Dr. Albert R. Gilgen
Dr. Albert R. Gilgen September 19, 1930 - January 4, 2021 Dr. Gilgen's parents emigrated from Switzerland in the mid-1920s, and he was born in Akron, Ohio September 19th, 1930. His parents moved back to Switzerland in 1932, returning to the States in 1936. He attended kindergarten in Bern while in Switzerland. His first language was "Swiss German." Interestingly, although his mother's father, Rudolph Rufer, was Swiss, her mother, Jeanne Pauline Augustine Bunel, was French. Dr. Gilgen's mother was born in England because both of her parents were living in Windsor at the time. He grew up in Akron and graduated from Garfield High School in 1948 as President of his class and Salutatorian. He also won the Busch & Lomb Science Award and Manhood Cup. He was awarded a Naval Reserve Officer Training Corps (NROTC) Scholarship, which paid for most of his expenses at Princeton University, from which he graduated in 1952 with a B.A. in chemistry and a commission in the Navy as an Ensign. He served on the Destroyer USS James C. Owen (DD 776), stationed in Norfolk, Virginia. In 1953, his ship went to Korea as the conflict between North and South Korea was ending. During his time in the Navy (1952-1955), his ship circumnavigated the globe. He also crossed the Equator changing his status from "Polliwog" to "Shellback." In 1954, a year before his time in the Navy was over, he married Carol Elizabeth Keyes, a Junior at Bryn Mawr College, located near Philadelphia, whom he had met on a blind date during his time at Princeton. They had three children, nicknamed Jim, Beth, and Bert all of whom now live in Cedar Falls (Bert Returned from Texas in 2011). In the early to mid-1960s, both he and Carol earned master's degrees from Kent State University, he in psychology and she in political science. He then went on to earn his doctorate at Michigan State in 1965. They had a long and happy marriage, until she passed away on her birthday: December 14th, 2011. During his career as a psychologist he taught at Beloit College and the University of Northern Iowa, where he served as the head of the Psychology Department for nearly 20 years, retiring in 2001. He authored many scholarly papers, and with the help of Carol, wrote and co-edited five books, ranging from contemporary American Psychology to International Psychology and the relevance of chaos theory for psychology. The family spent almost a year in Galway, Ireland (1970-1971) as Dr. Gilgen taught at University of Galway, supported by a Fulbright Scholarship. He presented invited papers in Russia, Austria, Mexico, and Ecuador. When he retired, Al spent a lot of his time in the recliner watching the birds at the feeder and following the news on TV. He could also be heard around the house singing Good Ole Mountain Dew or playing some lively boogie-woogie on his keyboard. The family got together to celebrate Al's 90th birthday last fall and everyone was glad to have spoken with him on Christmas via telephone. Al often commented on how grateful he was to have all three of his children visiting regularly (when permitted). The Gilgen & Gerken families would like to send a special THANK YOU to the healthcare workers and staff at Rosewood Estate and Cedar Valley Hospice. Their level of care was exemplary. Al passed away peacefully and comfortably after completing an incredible journey. Graveside memorial service to be held this spring. Richardson Funeral Service of Cedar Falls is assisting the family. At this time, memorials in honor of Dr. Gilgen can be directed to the PBS Foundation in his name. Online guestbook at www.richardsonfuneralservice.com .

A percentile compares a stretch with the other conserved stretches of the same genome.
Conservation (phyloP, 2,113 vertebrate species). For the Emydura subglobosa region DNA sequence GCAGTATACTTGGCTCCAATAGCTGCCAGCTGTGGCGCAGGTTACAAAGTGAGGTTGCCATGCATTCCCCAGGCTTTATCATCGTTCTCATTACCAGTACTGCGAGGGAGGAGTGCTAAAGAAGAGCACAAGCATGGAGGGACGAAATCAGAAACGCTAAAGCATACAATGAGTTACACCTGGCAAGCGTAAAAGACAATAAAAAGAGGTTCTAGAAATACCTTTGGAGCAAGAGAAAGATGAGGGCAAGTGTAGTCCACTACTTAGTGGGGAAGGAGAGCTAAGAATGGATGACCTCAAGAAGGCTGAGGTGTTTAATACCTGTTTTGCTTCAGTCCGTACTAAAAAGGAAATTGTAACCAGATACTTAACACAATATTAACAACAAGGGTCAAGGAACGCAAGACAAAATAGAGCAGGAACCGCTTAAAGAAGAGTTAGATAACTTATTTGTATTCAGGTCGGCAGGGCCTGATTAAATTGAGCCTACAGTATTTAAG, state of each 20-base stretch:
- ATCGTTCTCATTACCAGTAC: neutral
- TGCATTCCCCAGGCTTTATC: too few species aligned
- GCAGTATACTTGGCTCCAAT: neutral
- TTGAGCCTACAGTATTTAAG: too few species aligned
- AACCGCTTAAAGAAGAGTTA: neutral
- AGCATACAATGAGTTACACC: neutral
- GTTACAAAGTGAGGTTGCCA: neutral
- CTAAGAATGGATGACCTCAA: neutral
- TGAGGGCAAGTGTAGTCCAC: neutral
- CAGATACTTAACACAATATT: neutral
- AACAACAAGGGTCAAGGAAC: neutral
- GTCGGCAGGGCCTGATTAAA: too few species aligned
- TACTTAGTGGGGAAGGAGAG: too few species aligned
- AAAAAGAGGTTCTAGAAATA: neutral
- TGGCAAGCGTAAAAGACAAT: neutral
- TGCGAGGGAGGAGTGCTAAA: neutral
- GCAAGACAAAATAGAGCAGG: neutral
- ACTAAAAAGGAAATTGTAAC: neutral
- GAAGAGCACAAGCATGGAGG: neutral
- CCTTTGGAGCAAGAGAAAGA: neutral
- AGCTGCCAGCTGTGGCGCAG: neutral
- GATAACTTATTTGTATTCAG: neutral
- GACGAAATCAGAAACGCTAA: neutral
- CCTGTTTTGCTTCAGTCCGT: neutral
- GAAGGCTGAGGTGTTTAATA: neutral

View Full Obituary ›
Services Provided By
Richardson Funeral Home
615 Main Street
Cedar Falls, IA 50613
888-303-5240 Need help ordering?